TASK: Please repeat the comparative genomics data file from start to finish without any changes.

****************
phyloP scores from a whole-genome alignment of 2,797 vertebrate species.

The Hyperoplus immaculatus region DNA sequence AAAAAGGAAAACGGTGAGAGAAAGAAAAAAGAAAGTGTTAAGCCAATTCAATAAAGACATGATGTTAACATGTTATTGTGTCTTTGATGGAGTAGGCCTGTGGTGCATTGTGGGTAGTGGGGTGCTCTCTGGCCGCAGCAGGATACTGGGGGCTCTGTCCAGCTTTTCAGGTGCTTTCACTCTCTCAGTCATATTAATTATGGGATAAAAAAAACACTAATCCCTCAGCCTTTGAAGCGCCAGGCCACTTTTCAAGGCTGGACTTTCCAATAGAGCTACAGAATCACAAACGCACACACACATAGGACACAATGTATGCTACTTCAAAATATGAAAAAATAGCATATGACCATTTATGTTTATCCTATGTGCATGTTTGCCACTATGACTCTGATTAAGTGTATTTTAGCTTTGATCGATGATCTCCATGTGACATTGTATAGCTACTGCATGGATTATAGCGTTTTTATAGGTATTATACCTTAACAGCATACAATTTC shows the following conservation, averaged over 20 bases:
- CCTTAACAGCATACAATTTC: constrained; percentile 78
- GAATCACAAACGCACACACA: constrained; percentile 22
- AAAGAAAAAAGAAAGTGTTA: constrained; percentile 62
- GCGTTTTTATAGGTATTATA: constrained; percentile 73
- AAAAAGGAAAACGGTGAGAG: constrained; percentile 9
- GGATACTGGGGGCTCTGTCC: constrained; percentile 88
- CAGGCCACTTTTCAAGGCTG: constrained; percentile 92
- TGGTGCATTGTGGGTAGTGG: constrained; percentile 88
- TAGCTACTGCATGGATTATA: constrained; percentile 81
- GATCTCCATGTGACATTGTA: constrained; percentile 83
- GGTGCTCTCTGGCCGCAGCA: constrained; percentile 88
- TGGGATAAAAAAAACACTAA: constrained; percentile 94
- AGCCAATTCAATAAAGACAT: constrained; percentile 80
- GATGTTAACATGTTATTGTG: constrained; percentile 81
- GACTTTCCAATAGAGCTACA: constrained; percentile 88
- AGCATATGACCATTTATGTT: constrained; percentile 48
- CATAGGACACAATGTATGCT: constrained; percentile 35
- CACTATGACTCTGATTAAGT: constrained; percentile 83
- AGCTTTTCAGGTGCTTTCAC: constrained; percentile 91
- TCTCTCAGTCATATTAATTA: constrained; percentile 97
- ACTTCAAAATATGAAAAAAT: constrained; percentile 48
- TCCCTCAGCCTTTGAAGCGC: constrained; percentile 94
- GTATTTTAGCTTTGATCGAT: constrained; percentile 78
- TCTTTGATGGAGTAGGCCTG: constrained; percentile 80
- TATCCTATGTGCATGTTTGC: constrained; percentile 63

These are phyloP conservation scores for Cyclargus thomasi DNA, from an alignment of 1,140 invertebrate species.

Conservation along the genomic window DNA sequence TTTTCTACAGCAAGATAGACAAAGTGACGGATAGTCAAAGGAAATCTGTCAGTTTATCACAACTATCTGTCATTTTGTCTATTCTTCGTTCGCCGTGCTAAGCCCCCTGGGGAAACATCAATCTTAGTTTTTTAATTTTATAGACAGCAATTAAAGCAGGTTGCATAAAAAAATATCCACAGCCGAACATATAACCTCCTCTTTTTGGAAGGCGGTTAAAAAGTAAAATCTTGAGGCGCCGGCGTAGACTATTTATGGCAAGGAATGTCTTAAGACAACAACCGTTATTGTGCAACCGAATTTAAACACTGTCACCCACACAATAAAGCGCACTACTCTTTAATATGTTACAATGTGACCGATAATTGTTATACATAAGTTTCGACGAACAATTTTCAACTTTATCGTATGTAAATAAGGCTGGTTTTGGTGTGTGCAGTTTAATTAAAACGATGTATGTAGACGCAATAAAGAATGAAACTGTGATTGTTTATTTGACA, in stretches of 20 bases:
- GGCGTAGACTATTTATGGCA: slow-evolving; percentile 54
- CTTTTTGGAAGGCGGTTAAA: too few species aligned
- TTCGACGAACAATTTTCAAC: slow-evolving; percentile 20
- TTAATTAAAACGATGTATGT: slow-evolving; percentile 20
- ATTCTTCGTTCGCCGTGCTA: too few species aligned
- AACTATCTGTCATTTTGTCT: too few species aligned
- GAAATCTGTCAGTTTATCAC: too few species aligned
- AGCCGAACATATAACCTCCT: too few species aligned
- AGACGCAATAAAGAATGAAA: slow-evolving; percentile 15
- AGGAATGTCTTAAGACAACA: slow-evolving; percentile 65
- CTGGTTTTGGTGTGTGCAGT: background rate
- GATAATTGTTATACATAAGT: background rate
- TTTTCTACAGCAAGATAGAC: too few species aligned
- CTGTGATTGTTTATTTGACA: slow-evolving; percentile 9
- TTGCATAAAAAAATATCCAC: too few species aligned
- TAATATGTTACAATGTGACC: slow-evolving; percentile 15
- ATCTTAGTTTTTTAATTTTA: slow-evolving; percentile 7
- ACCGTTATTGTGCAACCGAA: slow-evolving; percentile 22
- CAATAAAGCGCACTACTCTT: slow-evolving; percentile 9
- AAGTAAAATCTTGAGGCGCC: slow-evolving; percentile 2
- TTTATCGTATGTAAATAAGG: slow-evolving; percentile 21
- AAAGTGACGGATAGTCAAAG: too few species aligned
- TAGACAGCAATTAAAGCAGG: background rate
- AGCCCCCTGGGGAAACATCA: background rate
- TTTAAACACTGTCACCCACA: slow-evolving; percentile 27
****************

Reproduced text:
phyloP scores from a whole-genome alignment of 2,797 vertebrate species.

The Hyperoplus immaculatus region DNA sequence AAAAAGGAAAACGGTGAGAGAAAGAAAAAAGAAAGTGTTAAGCCAATTCAATAAAGACATGATGTTAACATGTTATTGTGTCTTTGATGGAGTAGGCCTGTGGTGCATTGTGGGTAGTGGGGTGCTCTCTGGCCGCAGCAGGATACTGGGGGCTCTGTCCAGCTTTTCAGGTGCTTTCACTCTCTCAGTCATATTAATTATGGGATAAAAAAAACACTAATCCCTCAGCCTTTGAAGCGCCAGGCCACTTTTCAAGGCTGGACTTTCCAATAGAGCTACAGAATCACAAACGCACACACACATAGGACACAATGTATGCTACTTCAAAATATGAAAAAATAGCATATGACCATTTATGTTTATCCTATGTGCATGTTTGCCACTATGACTCTGATTAAGTGTATTTTAGCTTTGATCGATGATCTCCATGTGACATTGTATAGCTACTGCATGGATTATAGCGTTTTTATAGGTATTATACCTTAACAGCATACAATTTC shows the following conservation, averaged over 20 bases:
- CCTTAACAGCATACAATTTC: constrained; percentile 78
- GAATCACAAACGCACACACA: constrained; percentile 22
- AAAGAAAAAAGAAAGTGTTA: constrained; percentile 62
- GCGTTTTTATAGGTATTATA: constrained; percentile 73
- AAAAAGGAAAACGGTGAGAG: constrained; percentile 9
- GGATACTGGGGGCTCTGTCC: constrained; percentile 88
- CAGGCCACTTTTCAAGGCTG: constrained; percentile 92
- TGGTGCATTGTGGGTAGTGG: constrained; percentile 88
- TAGCTACTGCATGGATTATA: constrained; percentile 81
- GATCTCCATGTGACATTGTA: constrained; percentile 83
- GGTGCTCTCTGGCCGCAGCA: constrained; percentile 88
- TGGGATAAAAAAAACACTAA: constrained; percentile 94
- AGCCAATTCAATAAAGACAT: constrained; percentile 80
- GATGTTAACATGTTATTGTG: constrained; percentile 81
- GACTTTCCAATAGAGCTACA: constrained; percentile 88
- AGCATATGACCATTTATGTT: constrained; percentile 48
- CATAGGACACAATGTATGCT: constrained; percentile 35
- CACTATGACTCTGATTAAGT: constrained; percentile 83
- AGCTTTTCAGGTGCTTTCAC: constrained; percentile 91
- TCTCTCAGTCATATTAATTA: constrained; percentile 97
- ACTTCAAAATATGAAAAAAT: constrained; percentile 48
- TCCCTCAGCCTTTGAAGCGC: constrained; percentile 94
- GTATTTTAGCTTTGATCGAT: constrained; percentile 78
- TCTTTGATGGAGTAGGCCTG: constrained; percentile 80
- TATCCTATGTGCATGTTTGC: constrained; percentile 63

These are phyloP conservation scores for Cyclargus thomasi DNA, from an alignment of 1,140 invertebrate species.

Conservation along the genomic window DNA sequence TTTTCTACAGCAAGATAGACAAAGTGACGGATAGTCAAAGGAAATCTGTCAGTTTATCACAACTATCTGTCATTTTGTCTATTCTTCGTTCGCCGTGCTAAGCCCCCTGGGGAAACATCAATCTTAGTTTTTTAATTTTATAGACAGCAATTAAAGCAGGTTGCATAAAAAAATATCCACAGCCGAACATATAACCTCCTCTTTTTGGAAGGCGGTTAAAAAGTAAAATCTTGAGGCGCCGGCGTAGACTATTTATGGCAAGGAATGTCTTAAGACAACAACCGTTATTGTGCAACCGAATTTAAACACTGTCACCCACACAATAAAGCGCACTACTCTTTAATATGTTACAATGTGACCGATAATTGTTATACATAAGTTTCGACGAACAATTTTCAACTTTATCGTATGTAAATAAGGCTGGTTTTGGTGTGTGCAGTTTAATTAAAACGATGTATGTAGACGCAATAAAGAATGAAACTGTGATTGTTTATTTGACA, in stretches of 20 bases:
- GGCGTAGACTATTTATGGCA: slow-evolving; percentile 54
- CTTTTTGGAAGGCGGTTAAA: too few species aligned
- TTCGACGAACAATTTTCAAC: slow-evolving; percentile 20
- TTAATTAAAACGATGTATGT: slow-evolving; percentile 20
- ATTCTTCGTTCGCCGTGCTA: too few species aligned
- AACTATCTGTCATTTTGTCT: too few species aligned
- GAAATCTGTCAGTTTATCAC: too few species aligned
- AGCCGAACATATAACCTCCT: too few species aligned
- AGACGCAATAAAGAATGAAA: slow-evolving; percentile 15
- AGGAATGTCTTAAGACAACA: slow-evolving; percentile 65
- CTGGTTTTGGTGTGTGCAGT: background rate
- GATAATTGTTATACATAAGT: background rate
- TTTTCTACAGCAAGATAGAC: too few species aligned
- CTGTGATTGTTTATTTGACA: slow-evolving; percentile 9
- TTGCATAAAAAAATATCCAC: too few species aligned
- TAATATGTTACAATGTGACC: slow-evolving; percentile 15
- ATCTTAGTTTTTTAATTTTA: slow-evolving; percentile 7
- ACCGTTATTGTGCAACCGAA: slow-evolving; percentile 22
- CAATAAAGCGCACTACTCTT: slow-evolving; percentile 9
- AAGTAAAATCTTGAGGCGCC: slow-evolving; percentile 2
- TTTATCGTATGTAAATAAGG: slow-evolving; percentile 21
- AAAGTGACGGATAGTCAAAG: too few species aligned
- TAGACAGCAATTAAAGCAGG: background rate
- AGCCCCCTGGGGAAACATCA: background rate
- TTTAAACACTGTCACCCACA: slow-evolving; percentile 27